“He was very angry. He was scratching his face, kicking, and screaming,” Carrie Giddings, a preschool teacher, said of one of her students during his first days in her class at Kruse Elementary School in northern Colorado.
The boy’s father had been in and out of jail, Giddings said. She thinks the 3-year-old had witnessed abuse at home before he enrolled in preschool at Kruse. His family was poor. For a while, they had lived with relatives, unable to afford their own place. “Everything that could happen to a kid, he’d had it all,” Giddings said, asking that the child’s name not be used. “He was a year and a half behind.”
A child like this boy will have a tough road ahead. Research has shown that unrelenting stress at a young age, known as toxic stress, causes long-lasting brain damage. The worse the damage, the harder it is for children to pay attention, absorb new information, or trust adults—all skills critical for success in school—as they get older.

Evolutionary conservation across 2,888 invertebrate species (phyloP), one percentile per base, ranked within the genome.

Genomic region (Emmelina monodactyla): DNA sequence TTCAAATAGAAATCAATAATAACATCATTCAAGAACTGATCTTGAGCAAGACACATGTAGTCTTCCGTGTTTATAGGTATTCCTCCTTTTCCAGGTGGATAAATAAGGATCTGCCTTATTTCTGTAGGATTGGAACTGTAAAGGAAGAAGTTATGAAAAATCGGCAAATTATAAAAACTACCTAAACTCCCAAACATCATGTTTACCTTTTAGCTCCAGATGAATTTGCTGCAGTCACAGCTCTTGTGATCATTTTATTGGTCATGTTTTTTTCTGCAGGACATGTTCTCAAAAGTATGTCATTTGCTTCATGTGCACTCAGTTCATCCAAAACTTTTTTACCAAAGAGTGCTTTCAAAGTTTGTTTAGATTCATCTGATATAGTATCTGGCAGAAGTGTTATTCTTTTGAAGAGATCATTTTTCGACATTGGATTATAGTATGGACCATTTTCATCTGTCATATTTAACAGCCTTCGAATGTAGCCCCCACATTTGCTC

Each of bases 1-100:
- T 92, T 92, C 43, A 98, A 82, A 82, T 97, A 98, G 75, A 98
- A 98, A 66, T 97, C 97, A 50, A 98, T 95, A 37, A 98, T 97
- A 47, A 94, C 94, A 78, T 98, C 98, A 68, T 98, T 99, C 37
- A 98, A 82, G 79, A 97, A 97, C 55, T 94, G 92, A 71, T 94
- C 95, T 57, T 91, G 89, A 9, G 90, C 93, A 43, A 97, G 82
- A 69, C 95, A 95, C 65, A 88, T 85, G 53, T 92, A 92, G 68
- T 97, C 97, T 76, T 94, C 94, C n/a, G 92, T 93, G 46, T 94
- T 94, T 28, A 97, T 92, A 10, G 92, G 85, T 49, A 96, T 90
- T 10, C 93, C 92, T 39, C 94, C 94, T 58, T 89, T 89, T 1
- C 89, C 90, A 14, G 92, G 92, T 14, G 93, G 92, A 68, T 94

In fact, the fate of all children is largely determined by their first years on this planet. Forming healthy relationships with adults early on lays the foundation for future healthy relationships. Exposure to language through stories, songs, and conversations sets the stage for academic achievement. Playing outside to master gross motor skills; creating art to master fine motor skills; pretending to be a doctor, chef, or firefighter to learn teamwork; building a tower of blocks to learn basic physics lessons—all of these activities are critical preparation for a successful school and adult life.